This was such an interesting read that taught me so much. It was a heavy read that was full of horrific facts but it was also such an important read, as I think it is important to know what people with mental health went through under the umbrella of caring for them and also how things have changed - or not in some cases.
A hard hitting yet important and informative read.
Have you ever wondered who thought: “maybe if I shock this person with electricity he’ll start feeling better?” In this informative volume, Juliana Cummings answers that, and many, many other questions you probably never thought you had. From the beginning of history, humans have been plagued by mental illness and some people have tried to help. The Egyptians, the Greeks, Medieval doctors, everyone has had a method to understand something so complex as the mind. Victorians are infamous for their treatment of hysteria. When you hear about mental asylums and the treatments, which were sometimes unspeakably cruel, it’s hard to believe that they were just trying to help, but Cummings has an interesting outlook on all this: the methods may have been misguided, but the intent was mostly to cure these diseases. She discusses schizophrenia, the medications that have managed to help, the architecture of the asylums, the historical outlook on the subject and even mental health today. There are some texts from the time, anecdotes and some approachable science. This is a great book for laypeople looking to learn about the issue.NetGalley, Elisa Rambacher
We can all learn something from Juliana Cummings' new book about the development of mental illness treatments through the ages - an interesting history lesson.NetGalley, Sophie Lemieux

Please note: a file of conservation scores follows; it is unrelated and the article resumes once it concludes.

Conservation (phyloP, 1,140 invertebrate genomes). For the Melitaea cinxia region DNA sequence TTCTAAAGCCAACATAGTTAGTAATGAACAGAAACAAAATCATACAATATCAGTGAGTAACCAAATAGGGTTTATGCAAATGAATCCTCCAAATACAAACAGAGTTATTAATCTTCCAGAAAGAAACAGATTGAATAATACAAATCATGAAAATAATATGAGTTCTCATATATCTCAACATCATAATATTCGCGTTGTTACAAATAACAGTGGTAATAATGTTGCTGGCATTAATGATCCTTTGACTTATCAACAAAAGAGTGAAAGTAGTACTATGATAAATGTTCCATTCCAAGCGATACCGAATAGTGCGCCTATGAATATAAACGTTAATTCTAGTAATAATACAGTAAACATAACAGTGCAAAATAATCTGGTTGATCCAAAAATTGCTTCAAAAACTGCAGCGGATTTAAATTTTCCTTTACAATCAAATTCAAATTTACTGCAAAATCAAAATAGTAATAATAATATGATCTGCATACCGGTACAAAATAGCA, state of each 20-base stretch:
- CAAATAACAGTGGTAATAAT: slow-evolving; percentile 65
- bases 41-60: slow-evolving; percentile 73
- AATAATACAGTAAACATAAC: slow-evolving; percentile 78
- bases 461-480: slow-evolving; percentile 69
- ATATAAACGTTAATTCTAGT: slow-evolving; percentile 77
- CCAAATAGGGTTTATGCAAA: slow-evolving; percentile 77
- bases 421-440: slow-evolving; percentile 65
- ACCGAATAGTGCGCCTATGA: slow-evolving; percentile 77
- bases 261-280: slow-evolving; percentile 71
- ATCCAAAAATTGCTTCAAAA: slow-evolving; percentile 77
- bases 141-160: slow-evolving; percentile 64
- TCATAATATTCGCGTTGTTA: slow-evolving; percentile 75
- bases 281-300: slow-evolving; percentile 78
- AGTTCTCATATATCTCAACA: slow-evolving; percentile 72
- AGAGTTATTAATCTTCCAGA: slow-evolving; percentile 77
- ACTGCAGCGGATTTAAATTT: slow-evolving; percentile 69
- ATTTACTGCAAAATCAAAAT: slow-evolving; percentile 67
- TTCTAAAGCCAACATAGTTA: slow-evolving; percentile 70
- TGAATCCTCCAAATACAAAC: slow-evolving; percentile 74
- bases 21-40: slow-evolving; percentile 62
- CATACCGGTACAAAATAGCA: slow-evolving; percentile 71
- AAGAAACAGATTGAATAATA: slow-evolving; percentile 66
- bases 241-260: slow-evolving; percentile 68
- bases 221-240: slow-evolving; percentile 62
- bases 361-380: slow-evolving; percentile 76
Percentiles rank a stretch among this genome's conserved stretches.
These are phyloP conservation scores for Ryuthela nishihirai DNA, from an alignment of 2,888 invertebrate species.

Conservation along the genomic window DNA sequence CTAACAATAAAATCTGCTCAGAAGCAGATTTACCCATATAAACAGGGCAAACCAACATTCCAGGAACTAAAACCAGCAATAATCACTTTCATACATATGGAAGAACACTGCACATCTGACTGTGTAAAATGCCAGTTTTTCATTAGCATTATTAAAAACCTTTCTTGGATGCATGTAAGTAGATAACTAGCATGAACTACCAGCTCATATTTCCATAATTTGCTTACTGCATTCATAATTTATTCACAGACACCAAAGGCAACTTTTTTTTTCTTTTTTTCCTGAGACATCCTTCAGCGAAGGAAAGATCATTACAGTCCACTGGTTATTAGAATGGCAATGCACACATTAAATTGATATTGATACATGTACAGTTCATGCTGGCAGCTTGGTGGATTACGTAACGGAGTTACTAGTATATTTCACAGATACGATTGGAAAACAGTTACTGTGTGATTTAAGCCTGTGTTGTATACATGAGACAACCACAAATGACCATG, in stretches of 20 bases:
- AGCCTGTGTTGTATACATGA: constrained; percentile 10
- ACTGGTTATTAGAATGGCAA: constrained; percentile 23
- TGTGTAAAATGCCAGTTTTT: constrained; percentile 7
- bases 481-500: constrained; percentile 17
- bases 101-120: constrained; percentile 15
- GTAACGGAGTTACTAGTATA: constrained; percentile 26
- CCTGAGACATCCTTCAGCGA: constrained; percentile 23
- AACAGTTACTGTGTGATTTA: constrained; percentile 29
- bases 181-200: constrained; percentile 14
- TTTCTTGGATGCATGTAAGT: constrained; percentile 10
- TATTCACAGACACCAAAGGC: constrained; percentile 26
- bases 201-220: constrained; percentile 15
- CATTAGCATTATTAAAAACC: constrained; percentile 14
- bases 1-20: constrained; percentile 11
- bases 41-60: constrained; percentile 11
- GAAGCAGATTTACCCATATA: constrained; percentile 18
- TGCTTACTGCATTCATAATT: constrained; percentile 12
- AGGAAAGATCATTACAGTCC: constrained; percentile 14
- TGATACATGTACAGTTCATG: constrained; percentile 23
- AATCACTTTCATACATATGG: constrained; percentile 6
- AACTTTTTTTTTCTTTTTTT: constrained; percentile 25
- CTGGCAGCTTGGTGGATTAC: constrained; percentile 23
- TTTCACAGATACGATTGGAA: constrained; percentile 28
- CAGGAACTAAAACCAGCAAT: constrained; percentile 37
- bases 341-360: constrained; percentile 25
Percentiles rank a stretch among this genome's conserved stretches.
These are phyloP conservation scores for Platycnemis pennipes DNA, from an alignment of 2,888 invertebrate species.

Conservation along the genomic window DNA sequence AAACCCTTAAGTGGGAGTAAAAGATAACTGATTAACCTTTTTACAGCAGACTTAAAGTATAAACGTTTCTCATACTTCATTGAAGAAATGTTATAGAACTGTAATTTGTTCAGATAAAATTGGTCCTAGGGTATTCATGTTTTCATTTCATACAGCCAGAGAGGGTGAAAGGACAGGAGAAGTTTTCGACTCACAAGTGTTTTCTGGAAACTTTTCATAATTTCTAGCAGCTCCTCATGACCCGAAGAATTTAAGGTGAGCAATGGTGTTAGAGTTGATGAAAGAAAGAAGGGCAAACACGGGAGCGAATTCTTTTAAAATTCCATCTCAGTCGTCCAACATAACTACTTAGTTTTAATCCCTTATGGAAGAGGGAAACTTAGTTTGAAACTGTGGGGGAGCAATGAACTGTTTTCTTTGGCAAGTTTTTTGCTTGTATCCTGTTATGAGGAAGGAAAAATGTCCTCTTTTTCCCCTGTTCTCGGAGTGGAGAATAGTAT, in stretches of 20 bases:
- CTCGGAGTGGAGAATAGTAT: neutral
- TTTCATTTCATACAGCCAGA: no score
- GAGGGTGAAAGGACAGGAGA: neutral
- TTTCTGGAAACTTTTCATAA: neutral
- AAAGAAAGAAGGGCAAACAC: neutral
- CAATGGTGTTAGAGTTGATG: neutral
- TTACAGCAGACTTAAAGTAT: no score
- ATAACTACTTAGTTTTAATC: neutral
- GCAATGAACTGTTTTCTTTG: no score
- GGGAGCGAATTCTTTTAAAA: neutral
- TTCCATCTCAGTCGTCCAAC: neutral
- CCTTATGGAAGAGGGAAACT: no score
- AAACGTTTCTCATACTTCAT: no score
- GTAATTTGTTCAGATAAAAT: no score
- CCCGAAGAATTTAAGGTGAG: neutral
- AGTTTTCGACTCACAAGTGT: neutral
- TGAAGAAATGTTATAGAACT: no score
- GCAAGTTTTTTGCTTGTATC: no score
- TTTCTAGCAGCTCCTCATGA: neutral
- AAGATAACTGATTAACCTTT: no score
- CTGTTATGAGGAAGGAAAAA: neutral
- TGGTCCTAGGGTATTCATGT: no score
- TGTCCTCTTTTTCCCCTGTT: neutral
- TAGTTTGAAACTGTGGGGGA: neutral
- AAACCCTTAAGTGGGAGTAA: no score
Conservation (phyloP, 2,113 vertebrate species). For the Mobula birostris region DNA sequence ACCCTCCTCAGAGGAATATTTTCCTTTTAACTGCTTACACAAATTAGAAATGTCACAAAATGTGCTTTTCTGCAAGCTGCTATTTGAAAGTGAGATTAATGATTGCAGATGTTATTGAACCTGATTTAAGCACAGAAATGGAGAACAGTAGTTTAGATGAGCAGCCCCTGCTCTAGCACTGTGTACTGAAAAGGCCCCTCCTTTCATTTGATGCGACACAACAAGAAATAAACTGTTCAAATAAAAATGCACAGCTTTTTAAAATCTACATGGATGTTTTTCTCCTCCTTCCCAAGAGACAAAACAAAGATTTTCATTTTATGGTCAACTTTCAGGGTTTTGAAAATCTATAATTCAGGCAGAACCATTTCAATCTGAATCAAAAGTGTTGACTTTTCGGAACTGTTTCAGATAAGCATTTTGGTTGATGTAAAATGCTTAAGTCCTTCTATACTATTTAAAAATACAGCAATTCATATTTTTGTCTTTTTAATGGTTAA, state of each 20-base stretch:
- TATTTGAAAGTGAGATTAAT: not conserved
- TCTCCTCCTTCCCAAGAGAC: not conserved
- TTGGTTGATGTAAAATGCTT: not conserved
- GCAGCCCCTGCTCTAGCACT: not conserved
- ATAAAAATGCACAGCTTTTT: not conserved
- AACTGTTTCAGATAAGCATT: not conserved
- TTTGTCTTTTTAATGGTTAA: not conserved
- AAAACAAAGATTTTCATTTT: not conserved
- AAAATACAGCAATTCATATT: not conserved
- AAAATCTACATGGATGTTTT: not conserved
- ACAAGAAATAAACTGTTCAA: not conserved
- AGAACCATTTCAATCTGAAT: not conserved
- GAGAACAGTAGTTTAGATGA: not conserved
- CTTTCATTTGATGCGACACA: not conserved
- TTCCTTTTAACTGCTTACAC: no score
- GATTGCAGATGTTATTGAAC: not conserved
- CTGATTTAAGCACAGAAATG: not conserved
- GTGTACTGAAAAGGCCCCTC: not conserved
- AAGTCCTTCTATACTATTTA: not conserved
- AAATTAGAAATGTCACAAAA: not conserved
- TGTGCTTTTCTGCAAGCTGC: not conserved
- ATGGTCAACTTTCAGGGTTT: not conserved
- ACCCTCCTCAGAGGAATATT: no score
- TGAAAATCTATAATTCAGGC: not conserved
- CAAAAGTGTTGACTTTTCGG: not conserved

This is an excellent book that provides a comprehensive history of insanity and the asylum. Juliana Cummings does an excellent job of questioning what behaviours and characteristics define insanity, and leads us through a well-researched history of how treatments and institutional structures for caring for the mentally ill have changed over the years.
The book is well-researched and gives a thorough review of the history of insanity and asylums.
It's fascinating to learn about how mental-health treatments and institutional systems evolved and altered throughout time.
The book is filled with interesting anecdotes and examples. If you're interested in learning about psychiatry, mental illness, or just want to know more about history, then this is a book you won't want to miss.
Rating: 5 out of 5 starsNetGalley, Louise Gray
This is a tough book to read as it does not shy away from any detail, no matter how harsh, in our society’s history of treatment of the mentally ill. Well researched and carefully sequenced, the book covers the various methods of treatment over time and includes a fascinating section on psychopharmacology. Above all, the author is respectful of the need to balance science with morals, always offering respectful consideration from the perspective of the patient. Really well written - highly recommended.
Rating: 5 out of 5 starsNetGalley, Cheryl Purnell
An in-depth history of the diagnosis and treatment of mentally Ill people from ancient times up until the closure of the Asylums in the NHS.
This is a difficult and somber read.
The author has meticulously researched the subject and I was very impressed with the depth to which she goes into detail.
It’s both fascinating and saddening to read that mental health has always been viewed in a harsh and cruel way, with often brutal and ridiculous ideas of how to cure people.
When you hear the word Asylum you would usually think of Bedlam, the Victorian era alongside a workhouse society, but I have to admit that while I found the entire book uncomfortable to read, I found the chapter on eugenics incredibly disturbing.
This is a very difficult subject to write about and I felt that the author has dedicated hours and hours to finding out as much as possible through research and finding the right tone for the book.